The Pleasure Of Past Horrors

Books

HorrorsThis weekend sees the return of London’s paperback fair, an event which has seen growing numbers of fans and collectors discovering the delights of the humble MMP.

The desire to fetishise old analogue items continues apace, with vinyl, reel-to-reel tape recorders, board games and the mass market paperbacks all undergoing big revivals. This doesn’t mean that we’re falling out of love with electronic versions, just that we’ve come to appreciate things that did the job well.

I’ve been collecting old paperbacks on a very minor scale for years – for collecting on a major scale, ask my pal Kim Newman about his! ‘Paperback’ often meant that there were a lot of genre offerings, particularly in horror, SF, adventure (a category that included the likes of Eric Ambler and Alistair Maclean, and has now vanished), experimental literature, novelisations of films, thrillers, gothic romances and short story anthologies. Often the lurid covers of these books belied the fact that they were authored by excellent writers. Pan, Corgi and Coronet were among the leaders in the field.

Paperbacks are no longer purchasable for chump change. Lately the books have seen increases in value often because of fine artwork and the fact that despite being throwaway items they were better bound than many modern books. I’ve just had one from 1972 folded in the back pocket of my jeans for three days and it bounced back in perfect condition (I’m a book destroyer – I believe they’re there to be read).

I’ve just finished ‘The Search for Joseph Tully’, an eerie book that could only have been written in the seventies. The hero lives in a Brooklyn apartment that’s about to be bulldozed, and events are set against the building gradually emptying out. We forget how dark were the buildings and streets then, how bleak the outlook, how we never thought things could get better. No wonder so many dark authors emerged in this era.

The Eden Book Society was a private publisher of horror presided over by the Eden family for nearly 100 years. Their horror novellas were mailed out to subscribers and were published under pseudonyms. Now there are plans to introduce this archive to the public via a Kickstarter campaign. It will be very interesting to see what they discover in their stacks, and who wrote them.

So the paperback revival continues. I’m heading to the paperback fair to see what wonders I can dig out.

10 comments on “The Pleasure Of Past Horrors”

  1. Ian Luck says:

    I belong to a forum called ‘Vault Of Evil’ which deals with all iterations of Horror in print. It’s well worth a look – and, as I have found several times, other users can help you find the titles of books you’re looking for, from the sketchiest of descriptions.

  2. Steveb says:

    Ooo what I shame I‘m not in London this weekend, I would be off there like a shot!

  3. Helen Martin says:

    Much, much smaller but we had a book sale this morning and I limited myself completely because I can’t carry anything, but the husband filled bags for me.I wasn’t even buying for myself – it’s book crossing on Tuesday and I’d like a pile so I can say “Found this for you” to several people. A range of cosy mysteries, but also Elizabeth George’ s “Missing Joseph”, which I thought was very moving. You can have a lot of fun meeting people at an affair like that.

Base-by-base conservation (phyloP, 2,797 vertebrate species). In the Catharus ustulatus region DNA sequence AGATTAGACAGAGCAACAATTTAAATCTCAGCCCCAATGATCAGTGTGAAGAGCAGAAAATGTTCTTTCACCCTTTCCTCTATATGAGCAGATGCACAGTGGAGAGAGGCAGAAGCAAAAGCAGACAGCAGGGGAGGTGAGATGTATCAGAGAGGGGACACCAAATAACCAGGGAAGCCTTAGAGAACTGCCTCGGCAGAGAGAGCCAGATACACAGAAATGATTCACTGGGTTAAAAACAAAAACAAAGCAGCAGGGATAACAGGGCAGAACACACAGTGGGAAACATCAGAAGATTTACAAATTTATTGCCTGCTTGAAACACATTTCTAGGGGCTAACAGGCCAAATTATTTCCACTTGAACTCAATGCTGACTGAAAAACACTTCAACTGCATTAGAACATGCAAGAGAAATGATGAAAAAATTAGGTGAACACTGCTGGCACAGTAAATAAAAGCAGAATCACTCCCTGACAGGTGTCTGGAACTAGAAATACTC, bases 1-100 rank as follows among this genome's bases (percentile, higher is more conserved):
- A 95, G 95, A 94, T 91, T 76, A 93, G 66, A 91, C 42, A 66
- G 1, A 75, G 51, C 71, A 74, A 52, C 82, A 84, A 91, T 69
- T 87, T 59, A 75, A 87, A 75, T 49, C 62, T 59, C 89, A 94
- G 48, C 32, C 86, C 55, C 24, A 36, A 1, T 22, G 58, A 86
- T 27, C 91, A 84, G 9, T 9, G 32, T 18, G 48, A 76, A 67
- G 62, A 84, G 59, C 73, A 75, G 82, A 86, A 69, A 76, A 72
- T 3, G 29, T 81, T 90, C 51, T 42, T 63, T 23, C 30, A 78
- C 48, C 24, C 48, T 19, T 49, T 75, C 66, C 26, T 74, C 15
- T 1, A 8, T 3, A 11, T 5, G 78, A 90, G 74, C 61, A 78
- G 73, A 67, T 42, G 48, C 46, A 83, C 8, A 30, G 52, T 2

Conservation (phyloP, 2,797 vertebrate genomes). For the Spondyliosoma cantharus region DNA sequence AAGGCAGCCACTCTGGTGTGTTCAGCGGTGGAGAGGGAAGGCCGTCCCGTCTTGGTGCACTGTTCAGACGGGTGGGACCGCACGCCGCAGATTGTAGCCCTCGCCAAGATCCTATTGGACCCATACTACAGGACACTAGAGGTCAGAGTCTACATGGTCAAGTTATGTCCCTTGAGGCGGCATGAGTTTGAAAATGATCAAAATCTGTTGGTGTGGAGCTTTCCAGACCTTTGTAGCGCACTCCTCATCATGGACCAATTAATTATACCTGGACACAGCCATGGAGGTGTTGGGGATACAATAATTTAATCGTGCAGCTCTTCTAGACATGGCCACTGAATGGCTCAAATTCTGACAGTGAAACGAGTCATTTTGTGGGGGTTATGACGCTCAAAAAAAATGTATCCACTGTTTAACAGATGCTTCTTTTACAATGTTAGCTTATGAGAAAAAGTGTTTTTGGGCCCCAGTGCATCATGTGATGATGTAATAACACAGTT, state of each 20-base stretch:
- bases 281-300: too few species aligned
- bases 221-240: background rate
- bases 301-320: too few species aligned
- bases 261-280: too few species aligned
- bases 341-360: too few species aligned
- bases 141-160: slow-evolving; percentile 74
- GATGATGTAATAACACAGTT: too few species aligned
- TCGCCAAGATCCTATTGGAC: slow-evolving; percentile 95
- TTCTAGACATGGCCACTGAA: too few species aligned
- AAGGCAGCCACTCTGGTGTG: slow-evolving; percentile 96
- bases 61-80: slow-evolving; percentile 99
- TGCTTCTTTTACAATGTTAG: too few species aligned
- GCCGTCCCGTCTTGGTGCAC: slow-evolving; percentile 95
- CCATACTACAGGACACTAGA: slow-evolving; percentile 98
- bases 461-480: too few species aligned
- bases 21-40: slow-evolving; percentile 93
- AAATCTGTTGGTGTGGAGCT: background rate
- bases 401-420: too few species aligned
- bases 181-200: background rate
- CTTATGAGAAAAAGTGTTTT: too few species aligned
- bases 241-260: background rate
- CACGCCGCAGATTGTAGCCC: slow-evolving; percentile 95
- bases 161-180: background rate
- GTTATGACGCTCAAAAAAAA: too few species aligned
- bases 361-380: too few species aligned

4. Wayne Mook says:

    I’ve not been on Vault of Evil for a while, true there are many splendid paperbacks but there is some right trash too, which can be hugely enjoyable in there own way. I do have a soft spot for old paperbacks.

    The Door with the Seven locks is one of the better Edgar Wallace books.

    The Eden Book Society looks fun,

    Wayne.

  5. admin says:

    I’ve been had – this just in;
    Dead Ink has commissioned some well known British authors to imagine that the Eden Society did exist and contribute a novelette in the spirit of the hoax. We’ll be announcing publicly that these authors are writing for the society, but each book will remain under a pseudonym. Readers will be left to connect the true author to each book themselves.

  6. Ian Luck says:

    When I was younger, and used to go on holiday with my parents, there was a small problem – I don’t get on with being out in the sun. At all. So I would find somewhere shady, and read, and I found the greatest pleasure from going into a newsagent, and buying the book with the most lurid and disgusting cover. It might have been trash, or it might have been a classic with a shite cover, but they were always fun to read. One of my favourites was ‘Bug!’, later turned into a nasty, but effective shocker starring Bradford Dillman.

  7. Helen Martin says:

    Can I assume that you, too, have been invited into this charming world of horror, Chris?

  8. Wayne Mook says:

    ‘Bug’ makes a great double bill with ‘Night of the Lepus.’

    Dead Ink did an interring book of essays about and by the working class. This new project looks interesting.

    Wayne.

  9. Wayne Mook says:

    Interesting, sorry I guess my subconscious didn’t like me using the same word twice so soon. Either that or I’ve got the gravedigger blues.

    Wayne.

  10. jenne says:

    First time in Londen 1956, thats why I love his books, everything wash wettisch, “a book is not a person, its just wath he wants to let you know”, but it can help pas the time, but its much better to do Something with your time given, scribbling for example, greetings from France, by an old Dutch English book lover !

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